• Arts and crafts table
  • Dental care kits with oral health aids and other freebies
  • Dental referrals as appropriate

A total of 51 children and 64 parents were served during the event. 

A special thanks to the following dental providers for participating: Dr. Gina Gonzalez; Dr. Faribors Rodef; Debra Olsen, RDHAP; and Brenda Kibbler, RDHAP. And to volunteers from the following organizations: West Los Angeles College Dental Hygiene, Party Time Dental, Kids’ Community Dental Clinic, and Lanterman staff in the Clinical, Early Intervention and School Age units.

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Dental Study for Children with Autism at CHLA/Estudio Dental para Niños con Autismo en CHLA

Children's Hospital Los Angeles is offering two free dental cleanings for children between 6 to 12 years of age who are regional center clients, diagnosed with autism, and otherwise in good health./Children's Hospital Los Angeles ofrece dos limpiezas dentales gratis para niños entre 6 a 12 años de edad que son clientes del centro regional, diagnosticados con autismo, y de otra manera en buen estado de salud.

As part of volunteering to participate in the dental study:/Como parte de ser participante voluntario en el estudio dental:

  • You will complete a set of surveys about your child's dental care./Completará una serie de encuestas sobre el cuidado dental de su hijo.
  • Your child will receive an autism and cognitive assessment./Su hijo recibirá una evaluación acerca de su autismo y evaluación cognitiva.
  • Your child will have two free dental cleanings four to six months apart. One cleaning will be in a regular room dental room. The other will be in a room with special lights and music./Su hijo tendrá dos limpiezas dentales gratuitas de cuatro a seis meses de diferencia. Una limpieza será en una sala dental regular. El otro estará en una sala con luces especiales y música. 
  • You will get money for participating and for transportation costs for each visit./Usted recibirá dinero por participar y por los costos de transporte para cada visita. 
  • Your child will get a small gift at each dentist visit./El niño recibirá un pequeño regalo en cada visita al dentista.

To learn more about this study, contact Annie Hong at 323.442.1864 or SADE2@usc.edu./Para obtener más información sobre este estudio, póngase en contacto con Lucía Floríndez al 323.442.0370 o SADE2@usc.edu.

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SCDD Delivers Letters to Congress

The State Council on Developmental Disabilities (SCDD) asked you to tell your story about why Medicaid matters to you. You told your story and SCDD Executive Director Aaron Carruthers hand-delivered your stories to Congress two weeks ago. They said your stories are "Moving," "Powerful," "Exactly what we need to know," and Congress decided not to change Medicaid.

However, Congress may decide to change Medicaid in the future, so SCDD is still collecting your stories.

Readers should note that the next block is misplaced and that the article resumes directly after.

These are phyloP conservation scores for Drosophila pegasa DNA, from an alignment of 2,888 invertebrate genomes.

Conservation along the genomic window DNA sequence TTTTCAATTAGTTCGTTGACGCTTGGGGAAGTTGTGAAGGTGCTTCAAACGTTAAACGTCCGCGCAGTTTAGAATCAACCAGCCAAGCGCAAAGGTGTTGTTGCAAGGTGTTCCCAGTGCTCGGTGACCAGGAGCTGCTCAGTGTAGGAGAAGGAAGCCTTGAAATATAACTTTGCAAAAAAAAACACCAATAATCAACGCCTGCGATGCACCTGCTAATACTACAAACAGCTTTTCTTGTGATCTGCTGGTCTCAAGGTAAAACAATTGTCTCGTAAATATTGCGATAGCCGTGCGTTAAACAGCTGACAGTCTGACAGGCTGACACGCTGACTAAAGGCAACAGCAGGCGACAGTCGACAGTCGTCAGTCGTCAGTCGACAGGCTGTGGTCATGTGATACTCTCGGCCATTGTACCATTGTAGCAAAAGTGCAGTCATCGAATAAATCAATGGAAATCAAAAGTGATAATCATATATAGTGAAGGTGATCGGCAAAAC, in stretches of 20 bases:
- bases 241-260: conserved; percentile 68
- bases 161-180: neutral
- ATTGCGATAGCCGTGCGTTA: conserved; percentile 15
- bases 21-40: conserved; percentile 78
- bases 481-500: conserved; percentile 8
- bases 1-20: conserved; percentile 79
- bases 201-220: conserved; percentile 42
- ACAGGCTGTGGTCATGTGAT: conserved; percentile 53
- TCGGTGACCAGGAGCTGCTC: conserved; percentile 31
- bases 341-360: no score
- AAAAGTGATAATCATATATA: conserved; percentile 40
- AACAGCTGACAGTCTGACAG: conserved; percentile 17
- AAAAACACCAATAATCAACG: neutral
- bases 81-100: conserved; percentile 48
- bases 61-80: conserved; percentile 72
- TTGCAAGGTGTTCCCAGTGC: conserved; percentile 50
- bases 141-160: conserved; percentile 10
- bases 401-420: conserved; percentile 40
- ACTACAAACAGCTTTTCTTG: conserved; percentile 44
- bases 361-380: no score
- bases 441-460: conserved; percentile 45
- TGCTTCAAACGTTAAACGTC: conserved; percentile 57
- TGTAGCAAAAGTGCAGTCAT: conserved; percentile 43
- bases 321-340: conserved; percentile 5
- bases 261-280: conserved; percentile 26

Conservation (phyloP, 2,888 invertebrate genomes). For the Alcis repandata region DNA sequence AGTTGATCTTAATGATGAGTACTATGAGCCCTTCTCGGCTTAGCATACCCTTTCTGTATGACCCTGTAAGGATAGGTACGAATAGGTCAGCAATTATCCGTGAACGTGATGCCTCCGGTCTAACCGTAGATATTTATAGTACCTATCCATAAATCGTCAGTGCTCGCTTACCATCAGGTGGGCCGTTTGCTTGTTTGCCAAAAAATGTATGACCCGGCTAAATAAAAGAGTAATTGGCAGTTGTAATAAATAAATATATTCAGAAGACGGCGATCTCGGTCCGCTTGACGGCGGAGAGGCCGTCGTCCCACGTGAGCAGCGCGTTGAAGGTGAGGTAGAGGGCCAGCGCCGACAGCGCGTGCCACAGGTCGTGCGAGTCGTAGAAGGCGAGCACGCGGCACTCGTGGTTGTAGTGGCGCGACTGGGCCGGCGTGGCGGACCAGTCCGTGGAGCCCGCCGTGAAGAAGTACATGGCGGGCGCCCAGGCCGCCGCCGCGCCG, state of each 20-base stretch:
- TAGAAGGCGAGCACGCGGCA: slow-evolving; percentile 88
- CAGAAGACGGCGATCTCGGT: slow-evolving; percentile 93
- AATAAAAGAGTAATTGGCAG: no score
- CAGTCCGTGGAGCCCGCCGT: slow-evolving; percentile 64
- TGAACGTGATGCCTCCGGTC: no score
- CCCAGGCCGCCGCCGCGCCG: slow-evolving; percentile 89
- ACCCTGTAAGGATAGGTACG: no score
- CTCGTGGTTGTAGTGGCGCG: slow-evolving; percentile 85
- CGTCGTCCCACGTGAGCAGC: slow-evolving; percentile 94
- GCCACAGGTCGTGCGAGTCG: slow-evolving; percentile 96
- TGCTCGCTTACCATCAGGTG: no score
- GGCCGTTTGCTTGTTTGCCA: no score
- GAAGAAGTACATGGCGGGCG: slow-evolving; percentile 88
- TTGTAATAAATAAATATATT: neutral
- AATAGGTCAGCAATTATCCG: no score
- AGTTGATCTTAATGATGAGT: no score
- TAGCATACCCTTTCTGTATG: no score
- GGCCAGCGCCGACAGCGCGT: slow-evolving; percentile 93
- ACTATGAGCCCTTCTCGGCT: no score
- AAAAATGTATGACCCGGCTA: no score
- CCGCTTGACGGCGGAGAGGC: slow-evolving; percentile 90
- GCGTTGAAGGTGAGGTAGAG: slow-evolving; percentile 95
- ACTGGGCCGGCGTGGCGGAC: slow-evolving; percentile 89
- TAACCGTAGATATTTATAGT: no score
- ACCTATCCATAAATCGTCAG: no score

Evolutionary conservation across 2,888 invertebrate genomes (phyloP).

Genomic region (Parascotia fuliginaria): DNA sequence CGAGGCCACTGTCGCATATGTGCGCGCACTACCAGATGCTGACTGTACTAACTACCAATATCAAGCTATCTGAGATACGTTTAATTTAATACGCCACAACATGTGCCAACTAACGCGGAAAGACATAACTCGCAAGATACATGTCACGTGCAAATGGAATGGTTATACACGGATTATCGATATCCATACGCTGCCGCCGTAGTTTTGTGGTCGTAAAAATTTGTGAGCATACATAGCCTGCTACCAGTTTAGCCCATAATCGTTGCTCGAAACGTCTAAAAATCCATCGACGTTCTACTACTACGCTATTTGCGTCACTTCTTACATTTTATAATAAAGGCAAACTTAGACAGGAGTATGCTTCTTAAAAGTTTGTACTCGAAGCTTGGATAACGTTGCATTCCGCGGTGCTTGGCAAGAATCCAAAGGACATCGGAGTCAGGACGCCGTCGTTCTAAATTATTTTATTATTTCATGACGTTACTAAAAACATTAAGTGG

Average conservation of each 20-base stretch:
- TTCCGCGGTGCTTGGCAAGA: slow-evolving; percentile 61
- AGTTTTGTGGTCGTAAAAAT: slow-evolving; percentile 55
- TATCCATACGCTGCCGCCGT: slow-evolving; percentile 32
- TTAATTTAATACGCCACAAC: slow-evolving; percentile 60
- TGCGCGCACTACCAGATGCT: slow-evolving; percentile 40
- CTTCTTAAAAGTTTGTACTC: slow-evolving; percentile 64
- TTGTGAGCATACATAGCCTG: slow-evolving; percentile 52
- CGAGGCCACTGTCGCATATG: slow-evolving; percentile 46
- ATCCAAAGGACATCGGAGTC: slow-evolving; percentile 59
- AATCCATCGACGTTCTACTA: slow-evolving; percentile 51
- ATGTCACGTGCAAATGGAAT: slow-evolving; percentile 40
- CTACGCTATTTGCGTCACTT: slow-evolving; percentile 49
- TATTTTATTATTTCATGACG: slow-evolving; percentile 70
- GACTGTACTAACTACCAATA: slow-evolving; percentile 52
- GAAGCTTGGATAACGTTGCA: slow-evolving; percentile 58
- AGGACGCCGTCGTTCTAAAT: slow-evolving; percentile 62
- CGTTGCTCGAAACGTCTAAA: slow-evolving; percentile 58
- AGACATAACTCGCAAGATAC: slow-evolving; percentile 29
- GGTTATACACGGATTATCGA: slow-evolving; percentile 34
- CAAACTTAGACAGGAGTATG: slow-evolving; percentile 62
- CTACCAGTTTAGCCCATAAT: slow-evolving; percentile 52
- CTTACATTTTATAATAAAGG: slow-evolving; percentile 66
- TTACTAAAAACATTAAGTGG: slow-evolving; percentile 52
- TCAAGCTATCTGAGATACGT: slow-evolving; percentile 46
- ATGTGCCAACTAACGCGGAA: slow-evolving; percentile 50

Why should we in California care?

For many adults with developmental disabilities, Medicaid is their health insurance. It pays for care from doctors, specialists, and hospitals, as well as prescriptions.

California, like all states, receives Medicaid funding to help pay for the cost of long-term supports that people with developmental disabilities receive. If you or someone you know receives services paid for by a regional center, Medicaid most likely helps pay for it. Medicaid currently pays approximately half the cost of many community services through regional centers.

Hundreds of thousands of Californians with developmental disabilities depend on Medicaid - or will need it in the future - to remain healthy, live in the community, and stay out of costly institutions. Many other groups of people will also be affected.

What can you do? If you haven't already, TELL YOUR STORY.

Your Congressional Representatives and Senators need to know the impact Medicaid has on people's lives. They know that Medicaid provides health coverage but may not realize all the other things Medicaid does, like funding In-Home Support Services (IHSS).

If you or someone you know relies on Medicaid-paid services as described above - or will in the future - take these three easy steps:

  1. Think about "How Medicaid helps you get health care and live on you own."
     
  2. Send an e-mail to council@scdd.ca.gov - briefly tell them the positive impact healthcare services and community supports have had on your life or the life of someone you care about. For example, how have regional center services helped you stay healthy, get or keep a job, live on your own, or do the things you want.
     
  3. Include your name, city and county.

SCDD will keep these letters, add them to the letters they have already received, and deliver them to Congress at the right time.

Your story needs to be told. And SCDD will make sure it gets told to those who need to hear it.

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An Exceptional Story: Paolo Creates an Artistic New Life

We're sharing an article Exceptional Children's Foundation (ECF) wrote about Lanterman client Paolo.

When Paolo moved with his family from the Philippines to Los Angeles, he was in his early 20s. He wanted to make friends, but found being in a new environment with a new language a challenge that often left him frustrated and unable to communicate with many people.

Paolo's parents visited Frank D. Lanterman Regional Center to learn about local programs for adults with special needs that could engage and support Paolo, as well as provide opportunities for him to socialize with peers. They mentioned to their service coordinator that Paolo was interested in a creative program, and were referred to ECF's Art Centers Program (www.ecf.net/adults/art-centers-dac-gallery/).